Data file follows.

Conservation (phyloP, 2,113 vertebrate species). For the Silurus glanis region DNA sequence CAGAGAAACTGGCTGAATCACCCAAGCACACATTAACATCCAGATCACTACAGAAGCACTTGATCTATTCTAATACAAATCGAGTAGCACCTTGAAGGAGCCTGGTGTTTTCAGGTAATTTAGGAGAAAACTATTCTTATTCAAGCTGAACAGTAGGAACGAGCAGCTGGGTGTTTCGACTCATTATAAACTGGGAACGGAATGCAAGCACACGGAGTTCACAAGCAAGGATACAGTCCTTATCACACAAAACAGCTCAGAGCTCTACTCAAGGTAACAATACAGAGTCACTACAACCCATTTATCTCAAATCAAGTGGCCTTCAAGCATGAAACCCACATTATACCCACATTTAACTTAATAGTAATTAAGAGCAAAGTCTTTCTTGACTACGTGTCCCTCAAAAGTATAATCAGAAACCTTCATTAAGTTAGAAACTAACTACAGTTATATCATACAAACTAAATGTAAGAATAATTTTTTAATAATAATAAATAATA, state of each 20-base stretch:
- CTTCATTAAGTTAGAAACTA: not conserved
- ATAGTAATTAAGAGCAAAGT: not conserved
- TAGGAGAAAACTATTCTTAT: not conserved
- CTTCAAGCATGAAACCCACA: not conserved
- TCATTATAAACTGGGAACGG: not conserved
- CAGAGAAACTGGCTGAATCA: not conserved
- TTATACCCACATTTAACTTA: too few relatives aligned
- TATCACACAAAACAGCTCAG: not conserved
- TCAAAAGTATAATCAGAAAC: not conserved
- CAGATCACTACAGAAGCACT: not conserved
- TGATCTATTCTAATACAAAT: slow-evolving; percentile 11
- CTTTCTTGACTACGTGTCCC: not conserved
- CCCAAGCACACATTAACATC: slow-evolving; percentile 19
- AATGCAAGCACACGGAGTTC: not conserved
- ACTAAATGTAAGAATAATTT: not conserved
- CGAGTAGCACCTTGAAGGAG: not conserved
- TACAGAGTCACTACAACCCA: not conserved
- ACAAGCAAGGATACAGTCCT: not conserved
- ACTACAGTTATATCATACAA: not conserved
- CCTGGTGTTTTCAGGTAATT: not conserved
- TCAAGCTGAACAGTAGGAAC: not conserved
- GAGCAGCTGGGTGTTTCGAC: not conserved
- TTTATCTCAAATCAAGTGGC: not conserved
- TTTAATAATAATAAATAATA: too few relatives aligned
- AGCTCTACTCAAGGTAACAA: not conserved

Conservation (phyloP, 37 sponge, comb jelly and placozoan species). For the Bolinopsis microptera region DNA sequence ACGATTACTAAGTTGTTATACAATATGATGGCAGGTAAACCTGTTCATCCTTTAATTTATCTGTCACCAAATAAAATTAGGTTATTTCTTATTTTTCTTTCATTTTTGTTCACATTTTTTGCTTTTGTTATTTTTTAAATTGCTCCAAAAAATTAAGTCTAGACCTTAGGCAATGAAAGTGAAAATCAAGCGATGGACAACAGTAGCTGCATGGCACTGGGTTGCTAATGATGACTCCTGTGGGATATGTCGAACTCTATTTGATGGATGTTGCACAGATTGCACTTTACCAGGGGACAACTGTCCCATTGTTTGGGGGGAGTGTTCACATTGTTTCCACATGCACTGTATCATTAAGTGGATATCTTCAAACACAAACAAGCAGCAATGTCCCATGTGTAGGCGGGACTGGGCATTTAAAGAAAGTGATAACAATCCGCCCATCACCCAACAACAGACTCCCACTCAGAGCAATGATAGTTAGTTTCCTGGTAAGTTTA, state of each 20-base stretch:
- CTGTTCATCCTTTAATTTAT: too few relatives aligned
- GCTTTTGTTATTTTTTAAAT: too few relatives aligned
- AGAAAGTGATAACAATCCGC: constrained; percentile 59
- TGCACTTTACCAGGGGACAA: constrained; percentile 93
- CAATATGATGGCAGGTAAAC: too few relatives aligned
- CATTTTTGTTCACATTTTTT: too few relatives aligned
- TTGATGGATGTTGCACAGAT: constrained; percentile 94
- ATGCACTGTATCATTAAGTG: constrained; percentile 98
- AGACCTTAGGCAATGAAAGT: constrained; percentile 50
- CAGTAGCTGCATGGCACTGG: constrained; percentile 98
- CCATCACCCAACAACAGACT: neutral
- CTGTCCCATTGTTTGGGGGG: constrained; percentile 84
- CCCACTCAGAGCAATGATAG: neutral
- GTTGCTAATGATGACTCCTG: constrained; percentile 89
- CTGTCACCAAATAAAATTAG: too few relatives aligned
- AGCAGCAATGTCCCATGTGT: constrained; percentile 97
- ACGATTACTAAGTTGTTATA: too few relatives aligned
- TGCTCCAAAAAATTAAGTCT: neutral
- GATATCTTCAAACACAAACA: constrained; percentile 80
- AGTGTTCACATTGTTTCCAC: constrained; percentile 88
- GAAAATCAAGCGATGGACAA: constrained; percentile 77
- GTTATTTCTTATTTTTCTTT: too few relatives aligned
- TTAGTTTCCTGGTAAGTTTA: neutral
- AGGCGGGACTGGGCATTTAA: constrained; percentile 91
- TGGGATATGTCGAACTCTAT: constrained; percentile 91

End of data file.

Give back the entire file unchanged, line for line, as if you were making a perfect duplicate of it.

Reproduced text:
Conservation (phyloP, 2,113 vertebrate species). For the Silurus glanis region DNA sequence CAGAGAAACTGGCTGAATCACCCAAGCACACATTAACATCCAGATCACTACAGAAGCACTTGATCTATTCTAATACAAATCGAGTAGCACCTTGAAGGAGCCTGGTGTTTTCAGGTAATTTAGGAGAAAACTATTCTTATTCAAGCTGAACAGTAGGAACGAGCAGCTGGGTGTTTCGACTCATTATAAACTGGGAACGGAATGCAAGCACACGGAGTTCACAAGCAAGGATACAGTCCTTATCACACAAAACAGCTCAGAGCTCTACTCAAGGTAACAATACAGAGTCACTACAACCCATTTATCTCAAATCAAGTGGCCTTCAAGCATGAAACCCACATTATACCCACATTTAACTTAATAGTAATTAAGAGCAAAGTCTTTCTTGACTACGTGTCCCTCAAAAGTATAATCAGAAACCTTCATTAAGTTAGAAACTAACTACAGTTATATCATACAAACTAAATGTAAGAATAATTTTTTAATAATAATAAATAATA, state of each 20-base stretch:
- CTTCATTAAGTTAGAAACTA: not conserved
- ATAGTAATTAAGAGCAAAGT: not conserved
- TAGGAGAAAACTATTCTTAT: not conserved
- CTTCAAGCATGAAACCCACA: not conserved
- TCATTATAAACTGGGAACGG: not conserved
- CAGAGAAACTGGCTGAATCA: not conserved
- TTATACCCACATTTAACTTA: too few relatives aligned
- TATCACACAAAACAGCTCAG: not conserved
- TCAAAAGTATAATCAGAAAC: not conserved
- CAGATCACTACAGAAGCACT: not conserved
- TGATCTATTCTAATACAAAT: slow-evolving; percentile 11
- CTTTCTTGACTACGTGTCCC: not conserved
- CCCAAGCACACATTAACATC: slow-evolving; percentile 19
- AATGCAAGCACACGGAGTTC: not conserved
- ACTAAATGTAAGAATAATTT: not conserved
- CGAGTAGCACCTTGAAGGAG: not conserved
- TACAGAGTCACTACAACCCA: not conserved
- ACAAGCAAGGATACAGTCCT: not conserved
- ACTACAGTTATATCATACAA: not conserved
- CCTGGTGTTTTCAGGTAATT: not conserved
- TCAAGCTGAACAGTAGGAAC: not conserved
- GAGCAGCTGGGTGTTTCGAC: not conserved
- TTTATCTCAAATCAAGTGGC: not conserved
- TTTAATAATAATAAATAATA: too few relatives aligned
- AGCTCTACTCAAGGTAACAA: not conserved

Conservation (phyloP, 37 sponge, comb jelly and placozoan species). For the Bolinopsis microptera region DNA sequence ACGATTACTAAGTTGTTATACAATATGATGGCAGGTAAACCTGTTCATCCTTTAATTTATCTGTCACCAAATAAAATTAGGTTATTTCTTATTTTTCTTTCATTTTTGTTCACATTTTTTGCTTTTGTTATTTTTTAAATTGCTCCAAAAAATTAAGTCTAGACCTTAGGCAATGAAAGTGAAAATCAAGCGATGGACAACAGTAGCTGCATGGCACTGGGTTGCTAATGATGACTCCTGTGGGATATGTCGAACTCTATTTGATGGATGTTGCACAGATTGCACTTTACCAGGGGACAACTGTCCCATTGTTTGGGGGGAGTGTTCACATTGTTTCCACATGCACTGTATCATTAAGTGGATATCTTCAAACACAAACAAGCAGCAATGTCCCATGTGTAGGCGGGACTGGGCATTTAAAGAAAGTGATAACAATCCGCCCATCACCCAACAACAGACTCCCACTCAGAGCAATGATAGTTAGTTTCCTGGTAAGTTTA, state of each 20-base stretch:
- CTGTTCATCCTTTAATTTAT: too few relatives aligned
- GCTTTTGTTATTTTTTAAAT: too few relatives aligned
- AGAAAGTGATAACAATCCGC: constrained; percentile 59
- TGCACTTTACCAGGGGACAA: constrained; percentile 93
- CAATATGATGGCAGGTAAAC: too few relatives aligned
- CATTTTTGTTCACATTTTTT: too few relatives aligned
- TTGATGGATGTTGCACAGAT: constrained; percentile 94
- ATGCACTGTATCATTAAGTG: constrained; percentile 98
- AGACCTTAGGCAATGAAAGT: constrained; percentile 50
- CAGTAGCTGCATGGCACTGG: constrained; percentile 98
- CCATCACCCAACAACAGACT: neutral
- CTGTCCCATTGTTTGGGGGG: constrained; percentile 84
- CCCACTCAGAGCAATGATAG: neutral
- GTTGCTAATGATGACTCCTG: constrained; percentile 89
- CTGTCACCAAATAAAATTAG: too few relatives aligned
- AGCAGCAATGTCCCATGTGT: constrained; percentile 97
- ACGATTACTAAGTTGTTATA: too few relatives aligned
- TGCTCCAAAAAATTAAGTCT: neutral
- GATATCTTCAAACACAAACA: constrained; percentile 80
- AGTGTTCACATTGTTTCCAC: constrained; percentile 88
- GAAAATCAAGCGATGGACAA: constrained; percentile 77
- GTTATTTCTTATTTTTCTTT: too few relatives aligned
- TTAGTTTCCTGGTAAGTTTA: neutral
- AGGCGGGACTGGGCATTTAA: constrained; percentile 91
- TGGGATATGTCGAACTCTAT: constrained; percentile 91